The idea that a single book can encapsulate the essence of any place might feel reductive, especially when the place in question is Brooklyn. Even so, a new project sponsored by the Brooklyn Public Library is launching this year, and has gathered an illustrious panel of Pulitzer Prize journalists and luminaries from the literary world to select a book that best represents Brooklyn’s elusive spirit, whatever that may be.
Selecting a winner for the Brooklyn Literary Eagles Prize should elicit debate about what makes something a “Brooklyn book.” Perhaps the decision will center around whether the subject matter addresses the borough’s history, or whether the characters represent Brooklyn’s diversity and ever-changing landscape. But while the criteria for finding a winner is kind of nebulous, the event’s structure is pretty cut and dry: Earlier in the year, different Brooklyn bookstores nominated various nonfiction and fiction titles, and sent their selections to the Brooklyn Public Library, where the books were evaluated by librarians, who then cut it down to a shortlist of six books; the three nonfiction and three fiction titles all cast a very wide categorical net, but relate in some way to the borough in question.
Among the six finalists, there’s James Hannaham’s Delicious Foods, a story of a mother’s struggle with poverty and addiction; DW Gibson’s The Edge Becomes the Center, a look at the effects of gentrification; and the The Lost Tribe of Coney Island by Claire Prentice, centered around the twisted world of Coney Island’s 20th century sideshows.
It certainly seems like the panel of judges, comprising notable figures like Pulitzer-winning novelist Junot Diaz, New Yorker writer Philip Gourevitch, and Pulitzer-winning journalist Wesley Morris, have their work cut out for them, but as event co-chair of the nonfiction judge panel, Charles Duhigg thinks that’s part of the excitement.
Duhigg says that the Brooklyn Literary Eagles Prize can only further solidify the borough’s place as New York City’s literary nexus. “Everyone has this burning desire to live around other people who are doing exciting, important and creative things, who are pushing the boundaries of ideas,” he says, noting that Brooklyn qualifies as that specific creative breeding ground in present day.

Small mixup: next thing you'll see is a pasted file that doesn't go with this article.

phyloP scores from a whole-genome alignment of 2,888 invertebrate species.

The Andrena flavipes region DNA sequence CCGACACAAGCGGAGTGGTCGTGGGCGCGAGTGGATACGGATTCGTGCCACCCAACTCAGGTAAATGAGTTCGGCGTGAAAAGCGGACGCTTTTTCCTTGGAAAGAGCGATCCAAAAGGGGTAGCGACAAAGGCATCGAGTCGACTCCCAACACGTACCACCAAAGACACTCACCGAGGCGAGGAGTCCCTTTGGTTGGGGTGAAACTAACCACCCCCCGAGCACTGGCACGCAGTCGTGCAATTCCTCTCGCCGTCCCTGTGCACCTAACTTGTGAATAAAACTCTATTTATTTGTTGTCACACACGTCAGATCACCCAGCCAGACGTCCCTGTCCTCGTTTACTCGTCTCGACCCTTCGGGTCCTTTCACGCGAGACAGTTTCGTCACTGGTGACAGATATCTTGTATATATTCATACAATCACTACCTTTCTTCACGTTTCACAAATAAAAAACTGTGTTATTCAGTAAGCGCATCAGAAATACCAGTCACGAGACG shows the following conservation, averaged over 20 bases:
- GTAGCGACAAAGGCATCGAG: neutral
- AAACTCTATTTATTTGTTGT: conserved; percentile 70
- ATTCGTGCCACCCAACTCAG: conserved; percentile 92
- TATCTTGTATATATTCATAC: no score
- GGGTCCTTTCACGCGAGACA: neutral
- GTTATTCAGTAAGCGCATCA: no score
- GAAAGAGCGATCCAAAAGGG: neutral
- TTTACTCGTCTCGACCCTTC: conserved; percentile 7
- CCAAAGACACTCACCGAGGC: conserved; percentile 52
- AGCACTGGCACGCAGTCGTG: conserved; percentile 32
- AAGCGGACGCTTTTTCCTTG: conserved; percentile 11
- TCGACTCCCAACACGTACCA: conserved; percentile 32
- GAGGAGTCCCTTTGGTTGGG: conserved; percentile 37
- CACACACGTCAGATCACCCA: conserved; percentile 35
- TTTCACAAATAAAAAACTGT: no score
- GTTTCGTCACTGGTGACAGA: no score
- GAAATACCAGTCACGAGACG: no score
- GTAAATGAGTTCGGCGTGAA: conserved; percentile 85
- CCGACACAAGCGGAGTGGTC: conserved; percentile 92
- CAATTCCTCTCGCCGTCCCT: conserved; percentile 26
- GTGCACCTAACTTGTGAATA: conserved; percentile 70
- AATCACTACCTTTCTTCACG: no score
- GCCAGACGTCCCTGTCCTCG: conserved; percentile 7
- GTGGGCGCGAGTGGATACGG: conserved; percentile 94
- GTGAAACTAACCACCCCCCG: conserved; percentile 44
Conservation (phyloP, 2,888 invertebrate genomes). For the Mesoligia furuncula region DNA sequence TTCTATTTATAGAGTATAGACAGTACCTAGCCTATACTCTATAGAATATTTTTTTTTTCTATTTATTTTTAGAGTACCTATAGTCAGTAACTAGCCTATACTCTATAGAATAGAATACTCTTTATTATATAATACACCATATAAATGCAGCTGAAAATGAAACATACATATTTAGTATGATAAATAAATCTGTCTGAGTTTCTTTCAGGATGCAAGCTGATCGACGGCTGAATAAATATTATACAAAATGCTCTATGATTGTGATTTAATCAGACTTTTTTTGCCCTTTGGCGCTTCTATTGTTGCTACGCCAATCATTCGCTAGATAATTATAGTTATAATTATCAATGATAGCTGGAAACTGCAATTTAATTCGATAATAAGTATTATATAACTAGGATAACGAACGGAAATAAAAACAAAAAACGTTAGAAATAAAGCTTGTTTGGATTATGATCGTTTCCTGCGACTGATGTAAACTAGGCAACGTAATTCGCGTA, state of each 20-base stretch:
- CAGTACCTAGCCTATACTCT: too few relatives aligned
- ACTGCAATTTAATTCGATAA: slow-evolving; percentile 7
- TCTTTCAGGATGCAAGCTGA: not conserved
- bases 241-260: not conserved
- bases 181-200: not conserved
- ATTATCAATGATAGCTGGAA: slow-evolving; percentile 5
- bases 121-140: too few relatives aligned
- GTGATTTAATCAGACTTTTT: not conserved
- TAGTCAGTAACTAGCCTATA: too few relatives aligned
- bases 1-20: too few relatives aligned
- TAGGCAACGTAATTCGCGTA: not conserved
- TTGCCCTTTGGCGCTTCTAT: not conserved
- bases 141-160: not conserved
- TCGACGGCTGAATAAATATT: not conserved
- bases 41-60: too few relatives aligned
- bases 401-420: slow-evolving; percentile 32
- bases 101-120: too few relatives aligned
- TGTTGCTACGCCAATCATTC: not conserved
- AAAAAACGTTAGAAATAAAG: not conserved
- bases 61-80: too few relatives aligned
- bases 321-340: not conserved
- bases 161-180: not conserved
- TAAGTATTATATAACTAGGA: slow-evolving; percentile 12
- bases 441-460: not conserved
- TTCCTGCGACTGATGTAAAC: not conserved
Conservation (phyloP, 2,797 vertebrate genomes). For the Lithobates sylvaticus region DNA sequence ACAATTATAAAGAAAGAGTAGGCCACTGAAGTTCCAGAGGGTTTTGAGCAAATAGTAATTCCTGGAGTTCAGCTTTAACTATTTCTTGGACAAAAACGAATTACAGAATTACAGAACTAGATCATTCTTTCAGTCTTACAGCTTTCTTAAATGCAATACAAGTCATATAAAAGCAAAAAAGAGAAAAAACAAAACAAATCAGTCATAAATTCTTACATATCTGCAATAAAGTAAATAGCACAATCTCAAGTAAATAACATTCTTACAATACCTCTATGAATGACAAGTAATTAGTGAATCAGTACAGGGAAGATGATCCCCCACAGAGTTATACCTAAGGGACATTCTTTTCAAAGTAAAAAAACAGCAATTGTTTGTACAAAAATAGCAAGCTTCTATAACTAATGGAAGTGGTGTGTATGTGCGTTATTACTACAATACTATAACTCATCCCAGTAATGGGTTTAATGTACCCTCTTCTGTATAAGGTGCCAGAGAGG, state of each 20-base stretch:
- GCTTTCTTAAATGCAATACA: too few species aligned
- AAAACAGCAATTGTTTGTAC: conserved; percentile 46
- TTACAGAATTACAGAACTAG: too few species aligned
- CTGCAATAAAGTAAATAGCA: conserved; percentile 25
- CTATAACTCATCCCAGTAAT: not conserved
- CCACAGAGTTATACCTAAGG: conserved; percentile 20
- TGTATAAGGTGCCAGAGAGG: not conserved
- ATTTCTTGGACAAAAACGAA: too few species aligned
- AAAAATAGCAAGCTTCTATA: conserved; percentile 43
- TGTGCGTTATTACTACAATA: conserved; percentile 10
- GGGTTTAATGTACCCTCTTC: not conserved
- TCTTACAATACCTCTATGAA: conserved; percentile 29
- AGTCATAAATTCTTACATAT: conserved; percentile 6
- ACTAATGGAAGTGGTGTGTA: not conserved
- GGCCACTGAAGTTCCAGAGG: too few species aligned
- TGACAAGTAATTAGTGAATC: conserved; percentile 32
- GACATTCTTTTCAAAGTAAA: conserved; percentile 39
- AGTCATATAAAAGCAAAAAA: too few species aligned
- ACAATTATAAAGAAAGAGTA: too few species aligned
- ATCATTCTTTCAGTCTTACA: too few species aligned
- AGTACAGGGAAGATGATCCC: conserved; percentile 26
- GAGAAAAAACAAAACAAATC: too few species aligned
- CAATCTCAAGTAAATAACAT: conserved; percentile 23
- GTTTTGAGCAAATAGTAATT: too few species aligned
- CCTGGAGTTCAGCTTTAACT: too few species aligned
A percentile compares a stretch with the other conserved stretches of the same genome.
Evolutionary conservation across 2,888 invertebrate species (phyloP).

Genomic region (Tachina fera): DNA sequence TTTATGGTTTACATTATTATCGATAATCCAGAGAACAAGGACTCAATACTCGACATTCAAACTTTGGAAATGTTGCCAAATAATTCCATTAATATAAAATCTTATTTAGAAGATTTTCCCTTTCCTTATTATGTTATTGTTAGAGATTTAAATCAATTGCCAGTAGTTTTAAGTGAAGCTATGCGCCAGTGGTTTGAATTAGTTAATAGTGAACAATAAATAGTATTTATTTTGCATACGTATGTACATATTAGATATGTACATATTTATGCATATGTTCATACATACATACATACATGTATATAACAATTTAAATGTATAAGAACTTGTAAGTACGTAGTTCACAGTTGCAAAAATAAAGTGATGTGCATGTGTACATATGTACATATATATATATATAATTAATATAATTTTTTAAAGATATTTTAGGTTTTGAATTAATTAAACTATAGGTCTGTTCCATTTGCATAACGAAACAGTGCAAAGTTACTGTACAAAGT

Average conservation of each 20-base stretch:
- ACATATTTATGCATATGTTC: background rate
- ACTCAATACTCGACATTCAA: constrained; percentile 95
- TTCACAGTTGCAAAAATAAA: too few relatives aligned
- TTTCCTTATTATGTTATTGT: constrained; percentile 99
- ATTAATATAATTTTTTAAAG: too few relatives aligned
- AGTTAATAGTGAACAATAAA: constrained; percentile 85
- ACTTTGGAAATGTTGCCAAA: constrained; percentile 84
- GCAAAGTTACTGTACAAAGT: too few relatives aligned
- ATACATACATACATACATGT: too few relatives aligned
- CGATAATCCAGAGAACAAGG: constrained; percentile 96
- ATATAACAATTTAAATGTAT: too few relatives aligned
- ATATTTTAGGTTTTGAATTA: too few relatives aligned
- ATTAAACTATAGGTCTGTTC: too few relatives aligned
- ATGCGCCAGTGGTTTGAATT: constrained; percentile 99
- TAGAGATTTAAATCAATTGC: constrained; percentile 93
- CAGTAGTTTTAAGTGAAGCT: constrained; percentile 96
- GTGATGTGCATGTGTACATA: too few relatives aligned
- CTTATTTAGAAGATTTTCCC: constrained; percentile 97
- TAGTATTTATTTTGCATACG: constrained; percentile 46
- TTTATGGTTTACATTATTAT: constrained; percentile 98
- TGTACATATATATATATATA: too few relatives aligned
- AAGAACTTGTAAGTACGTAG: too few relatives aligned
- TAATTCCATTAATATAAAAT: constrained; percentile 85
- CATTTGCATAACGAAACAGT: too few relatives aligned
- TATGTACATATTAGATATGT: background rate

That being said, the winner of the Brooklyn Literary Eagles Prize could have written the quintessential Brooklyn book simply by virtue of residing in the borough, even if that book has little or nothing to do with the borough itself. Duhigg, an editor at the New York Times and a Pulitzer winner in his own right, talks about the confluence of influential writers in Kings County, saying it’s all part of the borough’s gravitational pull for creatives, which speaks to a certain mystique that’s often hard to pin down.“Walt Whitman wrote about it when he wrote Crossing Brooklyn Ferry,” he tells me. “There’s something special about Brooklyn that continues to to be true.”
And for Jonathan Mahler, another New York Times staffer and judge on the award’s nonfiction panel, that specialness is reflected in the overwhelming glut of literature already written about Brooklyn throughout the years. In an email, Mahler wrote: “When you start to think about it, it’s not so hard to come up with the names of a lot of great books that could fairly be called ‘Brooklyn books’ (at least from a certain perspective),” naming Jonathan Lethem‘s Motherless Brooklyn, or David McCullough’s The Great Bridge.
“The history of the borough is just fascinating, so if you’re a writer and a thinker, you just find this place naturally interesting” Mahler says, noting that the borough’s history is constantly unfolding, which further adds to the difficulty of selecting an award winner.”Brooklyn’s a rapidly changing place, that’s why the idea of a Brooklyn book is so broad,” he says.
Going back to Duhigg, who hopes that the award will only grow with time and, if not answer questions, at least foster spirited debate and potent ideas about what “Brooklyn” means. He says: “Is there a Brooklyn ethic? Ethos? I don’t know, but there is something that is Brooklyn.” One thing is certain for Duhigg though: The award will “spur a conversation among librarians and judges and among the public.”
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